March 21, 2017: Scientific Reports
https://www.readbyqxmd.com/read/28322275/oxidative-stress-driven-parvalbumin-interneuron-impairment-as-a-common-mechanism-in-models-of-schizophrenia
#17
P Steullet, J-H Cabungcal, J Coyle, M Didriksen, K Gill, A A Grace, T K Hensch, A-S LaMantia, L Lindemann, T M Maynard, U Meyer, H Morishita, P O'Donnell, M Puhl, M Cuenod, K Q Do
Parvalbumin inhibitory interneurons (PVIs) are crucial for maintaining proper excitatory/inhibitory balance and high-frequency neuronal synchronization. Their activity supports critical developmental trajectories, sensory and cognitive processing, and social behavior. Despite heterogeneity in the etiology across schizophrenia and autism spectrum disorder, PVI circuits are altered in these psychiatric disorders. Identifying mechanism(s) underlying PVI deficits is essential to establish treatments targeting in particular cognition...
March 21, 2017: Molecular Psychiatry
https://www.readbyqxmd.com/read/28322273/neuregulin-2-ablation-results-in-dopamine-dysregulation-and-severe-behavioral-phenotypes-relevant-to-psychiatric-disorders
#18
L Yan, A Shamir, M Skirzewski, E Leiva-Salcedo, O B Kwon, I Karavanova, D Paredes, O Malkesman, K R Bailey, D Vullhorst, J N Crawley, A Buonanno
Numerous genetic and functional studies implicate variants of Neuregulin-1 (NRG1) and its neuronal receptor ErbB4 in schizophrenia and many of its endophenotypes. Although the neurophysiological and behavioral phenotypes of NRG1 mutant mice have been investigated extensively, practically nothing is known about the function of NRG2, the closest NRG1 homolog. We found that NRG2 expression in the adult rodent brain does not overlap with NRG1 and is more extensive than originally reported, including expression in the striatum and medial prefrontal cortex (mPFC), and therefore generated NRG2 knockout mice (KO) to study its function...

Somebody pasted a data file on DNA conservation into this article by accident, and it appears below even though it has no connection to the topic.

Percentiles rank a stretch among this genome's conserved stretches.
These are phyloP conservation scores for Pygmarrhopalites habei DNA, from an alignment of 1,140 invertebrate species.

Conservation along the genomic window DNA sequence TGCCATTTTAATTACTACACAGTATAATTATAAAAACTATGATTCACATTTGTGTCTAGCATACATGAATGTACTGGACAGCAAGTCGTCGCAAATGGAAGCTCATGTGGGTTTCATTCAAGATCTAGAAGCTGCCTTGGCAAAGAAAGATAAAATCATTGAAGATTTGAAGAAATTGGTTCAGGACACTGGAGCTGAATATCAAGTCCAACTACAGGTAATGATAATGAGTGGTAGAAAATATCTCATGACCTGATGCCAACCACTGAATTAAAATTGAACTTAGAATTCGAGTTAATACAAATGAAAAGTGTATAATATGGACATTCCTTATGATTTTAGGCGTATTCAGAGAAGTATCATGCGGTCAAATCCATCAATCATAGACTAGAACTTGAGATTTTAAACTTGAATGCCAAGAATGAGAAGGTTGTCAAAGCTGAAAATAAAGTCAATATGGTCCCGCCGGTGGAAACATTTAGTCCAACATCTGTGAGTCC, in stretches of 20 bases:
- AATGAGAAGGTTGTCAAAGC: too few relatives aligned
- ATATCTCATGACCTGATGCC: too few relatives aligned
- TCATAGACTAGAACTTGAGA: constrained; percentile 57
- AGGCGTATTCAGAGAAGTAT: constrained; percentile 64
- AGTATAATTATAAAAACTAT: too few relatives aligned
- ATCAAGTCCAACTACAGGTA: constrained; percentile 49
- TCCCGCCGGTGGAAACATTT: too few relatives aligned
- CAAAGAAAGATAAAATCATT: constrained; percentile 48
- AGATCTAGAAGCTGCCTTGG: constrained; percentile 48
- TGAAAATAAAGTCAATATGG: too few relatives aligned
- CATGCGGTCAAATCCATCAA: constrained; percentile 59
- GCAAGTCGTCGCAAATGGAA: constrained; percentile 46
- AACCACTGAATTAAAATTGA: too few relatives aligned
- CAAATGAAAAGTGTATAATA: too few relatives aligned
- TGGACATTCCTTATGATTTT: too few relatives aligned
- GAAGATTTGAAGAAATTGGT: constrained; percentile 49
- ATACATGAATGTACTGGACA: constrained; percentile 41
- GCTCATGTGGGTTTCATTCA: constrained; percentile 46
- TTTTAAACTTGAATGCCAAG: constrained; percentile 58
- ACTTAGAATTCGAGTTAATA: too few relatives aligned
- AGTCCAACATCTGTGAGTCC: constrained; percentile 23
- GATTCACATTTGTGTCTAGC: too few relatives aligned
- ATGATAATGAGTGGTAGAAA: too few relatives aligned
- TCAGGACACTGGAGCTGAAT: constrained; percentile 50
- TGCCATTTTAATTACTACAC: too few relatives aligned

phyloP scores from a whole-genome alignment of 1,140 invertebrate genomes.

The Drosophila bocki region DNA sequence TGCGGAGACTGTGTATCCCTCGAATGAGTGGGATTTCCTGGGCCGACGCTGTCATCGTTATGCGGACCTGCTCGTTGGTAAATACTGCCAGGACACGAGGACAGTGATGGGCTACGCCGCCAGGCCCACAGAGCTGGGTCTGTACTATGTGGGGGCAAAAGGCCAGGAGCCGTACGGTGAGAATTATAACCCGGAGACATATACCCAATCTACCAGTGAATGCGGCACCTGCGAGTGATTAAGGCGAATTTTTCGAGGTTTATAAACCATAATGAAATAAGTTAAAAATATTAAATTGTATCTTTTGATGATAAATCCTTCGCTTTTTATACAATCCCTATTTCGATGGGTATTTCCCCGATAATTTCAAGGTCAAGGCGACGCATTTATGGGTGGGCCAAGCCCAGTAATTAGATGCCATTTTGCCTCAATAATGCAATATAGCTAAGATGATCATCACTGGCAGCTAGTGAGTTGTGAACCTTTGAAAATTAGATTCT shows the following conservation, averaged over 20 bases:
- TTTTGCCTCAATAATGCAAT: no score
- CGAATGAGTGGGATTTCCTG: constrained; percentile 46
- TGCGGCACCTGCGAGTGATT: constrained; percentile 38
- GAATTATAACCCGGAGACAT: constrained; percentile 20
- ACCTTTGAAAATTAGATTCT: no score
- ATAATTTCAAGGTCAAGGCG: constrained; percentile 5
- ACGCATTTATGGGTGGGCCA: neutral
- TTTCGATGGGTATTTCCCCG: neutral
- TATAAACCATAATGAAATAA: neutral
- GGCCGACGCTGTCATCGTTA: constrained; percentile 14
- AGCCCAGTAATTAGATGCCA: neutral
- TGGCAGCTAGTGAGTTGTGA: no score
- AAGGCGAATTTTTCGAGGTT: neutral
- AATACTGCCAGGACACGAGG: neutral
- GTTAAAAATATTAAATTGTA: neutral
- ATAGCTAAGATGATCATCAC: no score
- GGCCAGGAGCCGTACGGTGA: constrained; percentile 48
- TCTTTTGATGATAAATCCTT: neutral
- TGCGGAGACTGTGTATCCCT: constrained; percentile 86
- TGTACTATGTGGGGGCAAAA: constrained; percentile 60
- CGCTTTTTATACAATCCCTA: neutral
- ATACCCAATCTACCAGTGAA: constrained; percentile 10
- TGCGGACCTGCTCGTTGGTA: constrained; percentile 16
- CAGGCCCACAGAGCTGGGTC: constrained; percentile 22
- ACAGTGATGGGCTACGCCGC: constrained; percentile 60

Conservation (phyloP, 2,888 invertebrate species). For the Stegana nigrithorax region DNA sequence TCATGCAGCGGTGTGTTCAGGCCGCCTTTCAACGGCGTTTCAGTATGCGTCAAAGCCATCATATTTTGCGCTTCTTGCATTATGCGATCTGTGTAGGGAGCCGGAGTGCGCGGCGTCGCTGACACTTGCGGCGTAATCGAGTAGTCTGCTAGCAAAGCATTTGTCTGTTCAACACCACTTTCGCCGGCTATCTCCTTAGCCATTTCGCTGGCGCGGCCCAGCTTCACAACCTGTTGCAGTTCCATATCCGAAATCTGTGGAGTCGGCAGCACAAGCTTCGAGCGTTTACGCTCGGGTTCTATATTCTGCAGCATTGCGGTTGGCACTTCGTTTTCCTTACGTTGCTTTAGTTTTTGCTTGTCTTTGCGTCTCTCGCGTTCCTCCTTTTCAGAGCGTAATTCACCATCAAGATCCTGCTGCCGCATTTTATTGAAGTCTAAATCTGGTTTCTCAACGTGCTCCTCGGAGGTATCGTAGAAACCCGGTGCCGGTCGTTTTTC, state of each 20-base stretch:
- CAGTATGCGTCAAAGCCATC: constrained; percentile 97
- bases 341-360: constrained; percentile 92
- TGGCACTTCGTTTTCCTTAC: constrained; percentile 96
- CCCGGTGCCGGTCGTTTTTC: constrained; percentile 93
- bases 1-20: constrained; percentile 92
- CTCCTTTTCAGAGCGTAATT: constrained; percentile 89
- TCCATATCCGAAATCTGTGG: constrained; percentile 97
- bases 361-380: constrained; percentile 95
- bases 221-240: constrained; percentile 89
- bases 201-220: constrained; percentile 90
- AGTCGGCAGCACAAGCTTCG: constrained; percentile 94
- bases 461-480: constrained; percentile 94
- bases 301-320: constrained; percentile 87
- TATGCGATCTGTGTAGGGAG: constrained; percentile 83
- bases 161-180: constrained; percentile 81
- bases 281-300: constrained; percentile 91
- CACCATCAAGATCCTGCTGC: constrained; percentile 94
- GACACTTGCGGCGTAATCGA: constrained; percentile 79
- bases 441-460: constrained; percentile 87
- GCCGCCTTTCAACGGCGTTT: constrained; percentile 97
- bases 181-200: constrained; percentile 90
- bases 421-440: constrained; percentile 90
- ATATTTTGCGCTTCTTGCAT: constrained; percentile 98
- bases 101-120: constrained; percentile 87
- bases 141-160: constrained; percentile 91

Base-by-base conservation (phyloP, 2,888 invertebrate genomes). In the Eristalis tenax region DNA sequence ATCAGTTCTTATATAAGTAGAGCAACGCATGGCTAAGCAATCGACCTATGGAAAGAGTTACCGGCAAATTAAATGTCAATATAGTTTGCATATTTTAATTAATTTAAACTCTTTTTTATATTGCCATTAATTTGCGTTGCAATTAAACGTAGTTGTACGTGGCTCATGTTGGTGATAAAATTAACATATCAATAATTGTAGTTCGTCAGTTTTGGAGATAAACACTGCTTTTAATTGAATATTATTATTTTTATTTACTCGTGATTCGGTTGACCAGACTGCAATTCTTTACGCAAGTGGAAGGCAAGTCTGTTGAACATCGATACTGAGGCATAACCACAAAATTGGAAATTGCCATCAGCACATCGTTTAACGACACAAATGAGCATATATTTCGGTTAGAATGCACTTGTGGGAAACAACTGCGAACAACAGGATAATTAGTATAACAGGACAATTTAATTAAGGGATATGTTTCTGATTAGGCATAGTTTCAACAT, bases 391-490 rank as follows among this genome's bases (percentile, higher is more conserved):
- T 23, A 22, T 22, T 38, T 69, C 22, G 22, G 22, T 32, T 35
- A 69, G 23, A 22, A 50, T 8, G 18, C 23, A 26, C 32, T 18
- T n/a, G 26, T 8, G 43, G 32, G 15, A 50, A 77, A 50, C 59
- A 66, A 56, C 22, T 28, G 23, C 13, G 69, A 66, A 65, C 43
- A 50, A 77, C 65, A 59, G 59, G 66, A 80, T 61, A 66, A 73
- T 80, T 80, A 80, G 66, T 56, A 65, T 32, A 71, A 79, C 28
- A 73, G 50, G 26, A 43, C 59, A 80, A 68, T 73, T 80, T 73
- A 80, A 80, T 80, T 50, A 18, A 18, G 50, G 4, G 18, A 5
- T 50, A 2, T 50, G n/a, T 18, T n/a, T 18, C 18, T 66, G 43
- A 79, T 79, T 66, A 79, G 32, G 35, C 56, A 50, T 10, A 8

March 21, 2017: Molecular Psychiatry
https://www.readbyqxmd.com/read/28321439/overexpression-of-parkinson-s-disease-associated-mutation-lrrk2-g2019s-in-mouse-forebrain-induces-behavioral-deficits-and-%C3%AE-synuclein-pathology
#19
Yulan Xiong, Stewart Neifert, Senthilkumar S Karuppagounder, Jeannette N Stankowski, Byoung Dae Lee, Jonathan C Grima, Guanxing Chen, Han Seok Ko, Yunjong Lee, Debbie Swing, Lino Tessarollo, Ted M Dawson, Valina L Dawson
Mutations in the leucine-rich repeat kinase 2 (LRRK2) gene have been identified as an unambiguous cause of late-onset, autosomal-dominant familial Parkinson's disease (PD) and LRRK2 mutations are the strongest genetic risk factor for sporadic PD known to date. A number of transgenic mice expressing wild-type or mutant LRRK2 have been described with varying degrees of LRRK2-related abnormalities and modest pathologies. None of these studies directly addressed the role of the kinase domain in the changes observed and none of the mice present with robust features of the human disease...
March 2017: ENeuro
https://www.readbyqxmd.com/read/28320191/c9orf72-hexanucleotide-repeat-expansions-are-not-a-common-cause-of-obsessive-compulsive-disorder
#20
Karissa C Arthur, Alberto M Rivera, Jack Samuels, Ying Wang, Marco Grados, Fernando S Goes, Brion Maher, Gerald Nestadt, Bryan J Traynor
Obsessive-compulsive disorder (OCD) is a polygenic neuropsychiatric disorder characterized by repetitive thoughts and behaviors that cause distress. The pathogenic repeat expansion [GGGGCC]n found at the C9orf72 locus is the most common cause of amyotrophic lateral sclerosis (ALS) and frontotemporal dementia (FTD), and has also been documented in patients with psychosis and schizophrenia. Furthermore, obsessions and compulsions have been identified in patients diagnosed with ALS and/or FTD and carrying the pathogenic repeat expansion...
April 15, 2017: Journal of the Neurological Sciences
keyword
keyword
58406
1
2
Fetch more papers »
Fetching more papers... Fetching...
Read by QxMD. Sign in or create an account to discover new knowledge that matter to you.
Remove bar
Read by QxMD icon Read
×

Search Tips

Use Boolean operators: AND/OR

diabetic AND foot
diabetes OR diabetic

Exclude a word using the 'minus' sign

Virchow -triad

Use Parentheses

water AND (cup OR glass)

Add an asterisk (*) at end of a word to include word stems

Neuro* will search for Neurology, Neuroscientist, Neurological, and so on

Use quotes to search for an exact phrase

"primary prevention of cancer"
(heart or cardiac or cardio*) AND arrest -"American Heart Association"